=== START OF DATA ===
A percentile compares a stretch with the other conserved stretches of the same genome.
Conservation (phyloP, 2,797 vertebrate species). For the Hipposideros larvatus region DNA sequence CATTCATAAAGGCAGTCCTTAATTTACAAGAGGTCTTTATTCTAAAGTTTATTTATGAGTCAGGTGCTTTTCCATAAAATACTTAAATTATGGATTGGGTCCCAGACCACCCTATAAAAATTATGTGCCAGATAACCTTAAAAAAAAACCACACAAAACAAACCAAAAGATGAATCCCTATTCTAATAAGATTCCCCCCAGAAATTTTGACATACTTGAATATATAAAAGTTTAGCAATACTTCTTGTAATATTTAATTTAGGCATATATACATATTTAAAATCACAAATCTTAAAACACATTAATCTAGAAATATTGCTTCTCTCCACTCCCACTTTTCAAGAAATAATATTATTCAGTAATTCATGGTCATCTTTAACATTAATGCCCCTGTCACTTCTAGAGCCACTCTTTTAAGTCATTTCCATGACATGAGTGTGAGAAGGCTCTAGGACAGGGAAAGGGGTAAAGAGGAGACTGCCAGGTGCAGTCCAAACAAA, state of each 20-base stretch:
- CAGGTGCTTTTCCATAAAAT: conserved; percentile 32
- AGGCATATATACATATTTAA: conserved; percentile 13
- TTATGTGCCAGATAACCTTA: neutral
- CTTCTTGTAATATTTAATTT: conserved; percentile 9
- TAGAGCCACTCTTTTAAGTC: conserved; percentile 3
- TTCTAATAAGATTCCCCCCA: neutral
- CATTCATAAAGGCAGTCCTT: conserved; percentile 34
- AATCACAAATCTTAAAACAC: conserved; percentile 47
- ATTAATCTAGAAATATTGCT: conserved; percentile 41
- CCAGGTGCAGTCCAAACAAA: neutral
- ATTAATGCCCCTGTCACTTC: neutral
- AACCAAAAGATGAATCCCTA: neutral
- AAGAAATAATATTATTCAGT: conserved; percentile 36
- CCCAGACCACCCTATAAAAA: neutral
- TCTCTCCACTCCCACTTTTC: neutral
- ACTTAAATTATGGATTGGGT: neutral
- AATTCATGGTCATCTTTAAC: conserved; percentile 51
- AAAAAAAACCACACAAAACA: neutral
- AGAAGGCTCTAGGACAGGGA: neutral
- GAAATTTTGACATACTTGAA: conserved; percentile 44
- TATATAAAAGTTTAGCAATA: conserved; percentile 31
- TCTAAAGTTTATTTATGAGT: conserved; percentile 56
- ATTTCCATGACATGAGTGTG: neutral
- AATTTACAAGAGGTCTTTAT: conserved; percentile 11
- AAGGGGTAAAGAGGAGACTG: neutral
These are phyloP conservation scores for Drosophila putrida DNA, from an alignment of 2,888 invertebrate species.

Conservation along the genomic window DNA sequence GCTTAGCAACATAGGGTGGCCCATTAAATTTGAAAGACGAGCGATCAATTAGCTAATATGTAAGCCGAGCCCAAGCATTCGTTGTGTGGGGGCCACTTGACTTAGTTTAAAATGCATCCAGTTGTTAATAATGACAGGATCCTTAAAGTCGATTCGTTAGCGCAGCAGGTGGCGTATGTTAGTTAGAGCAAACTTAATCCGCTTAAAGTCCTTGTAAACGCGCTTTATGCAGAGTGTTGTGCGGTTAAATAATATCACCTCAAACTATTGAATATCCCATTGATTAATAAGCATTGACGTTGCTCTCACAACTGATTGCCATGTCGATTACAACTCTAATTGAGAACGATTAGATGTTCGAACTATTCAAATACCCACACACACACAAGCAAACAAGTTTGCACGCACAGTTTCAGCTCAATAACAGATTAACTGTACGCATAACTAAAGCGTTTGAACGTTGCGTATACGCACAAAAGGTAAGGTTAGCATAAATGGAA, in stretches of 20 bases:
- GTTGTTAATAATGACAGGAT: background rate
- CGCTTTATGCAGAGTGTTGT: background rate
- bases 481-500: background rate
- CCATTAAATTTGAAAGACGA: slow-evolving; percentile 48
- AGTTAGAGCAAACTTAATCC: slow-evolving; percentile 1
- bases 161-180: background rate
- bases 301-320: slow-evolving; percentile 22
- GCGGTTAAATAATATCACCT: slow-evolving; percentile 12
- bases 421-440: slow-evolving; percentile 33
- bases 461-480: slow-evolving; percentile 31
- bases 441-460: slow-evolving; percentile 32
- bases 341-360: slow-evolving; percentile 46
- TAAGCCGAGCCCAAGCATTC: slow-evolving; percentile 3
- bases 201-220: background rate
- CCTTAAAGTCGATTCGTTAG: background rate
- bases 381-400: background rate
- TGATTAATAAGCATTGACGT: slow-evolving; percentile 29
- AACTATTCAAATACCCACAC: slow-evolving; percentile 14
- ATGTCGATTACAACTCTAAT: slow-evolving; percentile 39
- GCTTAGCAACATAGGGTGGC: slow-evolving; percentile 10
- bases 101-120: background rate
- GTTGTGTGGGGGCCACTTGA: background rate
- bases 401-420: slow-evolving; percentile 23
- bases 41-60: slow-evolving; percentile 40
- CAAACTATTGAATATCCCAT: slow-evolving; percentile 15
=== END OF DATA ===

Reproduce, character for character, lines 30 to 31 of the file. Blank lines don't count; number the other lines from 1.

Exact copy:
- GTTGTTAATAATGACAGGAT: background rate
- CGCTTTATGCAGAGTGTTGT: background rate